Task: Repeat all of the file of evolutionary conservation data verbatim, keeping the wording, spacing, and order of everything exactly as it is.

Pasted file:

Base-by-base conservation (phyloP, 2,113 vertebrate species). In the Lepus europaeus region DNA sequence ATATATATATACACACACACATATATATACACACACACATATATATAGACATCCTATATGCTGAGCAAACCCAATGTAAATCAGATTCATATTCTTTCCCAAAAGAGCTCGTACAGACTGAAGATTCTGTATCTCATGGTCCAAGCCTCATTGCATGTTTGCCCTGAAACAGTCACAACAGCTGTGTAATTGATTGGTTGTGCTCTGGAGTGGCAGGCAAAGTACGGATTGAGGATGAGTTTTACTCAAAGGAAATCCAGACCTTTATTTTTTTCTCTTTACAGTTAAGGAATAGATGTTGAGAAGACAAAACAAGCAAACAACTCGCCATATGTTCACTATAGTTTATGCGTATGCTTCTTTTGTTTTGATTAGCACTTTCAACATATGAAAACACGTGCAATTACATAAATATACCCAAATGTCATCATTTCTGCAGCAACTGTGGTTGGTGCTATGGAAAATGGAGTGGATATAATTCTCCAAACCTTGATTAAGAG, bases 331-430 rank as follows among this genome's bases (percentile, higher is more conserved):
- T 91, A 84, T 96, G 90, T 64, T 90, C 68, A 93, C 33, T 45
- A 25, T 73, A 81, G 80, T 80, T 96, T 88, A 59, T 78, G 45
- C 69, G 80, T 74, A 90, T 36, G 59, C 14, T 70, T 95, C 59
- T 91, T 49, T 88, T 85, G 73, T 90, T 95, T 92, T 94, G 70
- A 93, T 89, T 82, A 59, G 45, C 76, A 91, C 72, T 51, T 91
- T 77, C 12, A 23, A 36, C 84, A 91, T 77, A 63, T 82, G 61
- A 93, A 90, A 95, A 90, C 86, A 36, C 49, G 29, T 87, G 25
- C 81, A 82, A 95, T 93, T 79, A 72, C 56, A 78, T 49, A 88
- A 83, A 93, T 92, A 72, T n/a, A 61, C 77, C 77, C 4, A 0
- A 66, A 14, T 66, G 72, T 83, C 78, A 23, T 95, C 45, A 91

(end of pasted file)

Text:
Base-by-base conservation (phyloP, 2,113 vertebrate species). In the Lepus europaeus region DNA sequence ATATATATATACACACACACATATATATACACACACACATATATATAGACATCCTATATGCTGAGCAAACCCAATGTAAATCAGATTCATATTCTTTCCCAAAAGAGCTCGTACAGACTGAAGATTCTGTATCTCATGGTCCAAGCCTCATTGCATGTTTGCCCTGAAACAGTCACAACAGCTGTGTAATTGATTGGTTGTGCTCTGGAGTGGCAGGCAAAGTACGGATTGAGGATGAGTTTTACTCAAAGGAAATCCAGACCTTTATTTTTTTCTCTTTACAGTTAAGGAATAGATGTTGAGAAGACAAAACAAGCAAACAACTCGCCATATGTTCACTATAGTTTATGCGTATGCTTCTTTTGTTTTGATTAGCACTTTCAACATATGAAAACACGTGCAATTACATAAATATACCCAAATGTCATCATTTCTGCAGCAACTGTGGTTGGTGCTATGGAAAATGGAGTGGATATAATTCTCCAAACCTTGATTAAGAG, bases 331-430 rank as follows among this genome's bases (percentile, higher is more conserved):
- T 91, A 84, T 96, G 90, T 64, T 90, C 68, A 93, C 33, T 45
- A 25, T 73, A 81, G 80, T 80, T 96, T 88, A 59, T 78, G 45
- C 69, G 80, T 74, A 90, T 36, G 59, C 14, T 70, T 95, C 59
- T 91, T 49, T 88, T 85, G 73, T 90, T 95, T 92, T 94, G 70
- A 93, T 89, T 82, A 59, G 45, C 76, A 91, C 72, T 51, T 91
- T 77, C 12, A 23, A 36, C 84, A 91, T 77, A 63, T 82, G 61
- A 93, A 90, A 95, A 90, C 86, A 36, C 49, G 29, T 87, G 25
- C 81, A 82, A 95, T 93, T 79, A 72, C 56, A 78, T 49, A 88
- A 83, A 93, T 92, A 72, T n/a, A 61, C 77, C 77, C 4, A 0
- A 66, A 14, T 66, G 72, T 83, C 78, A 23, T 95, C 45, A 91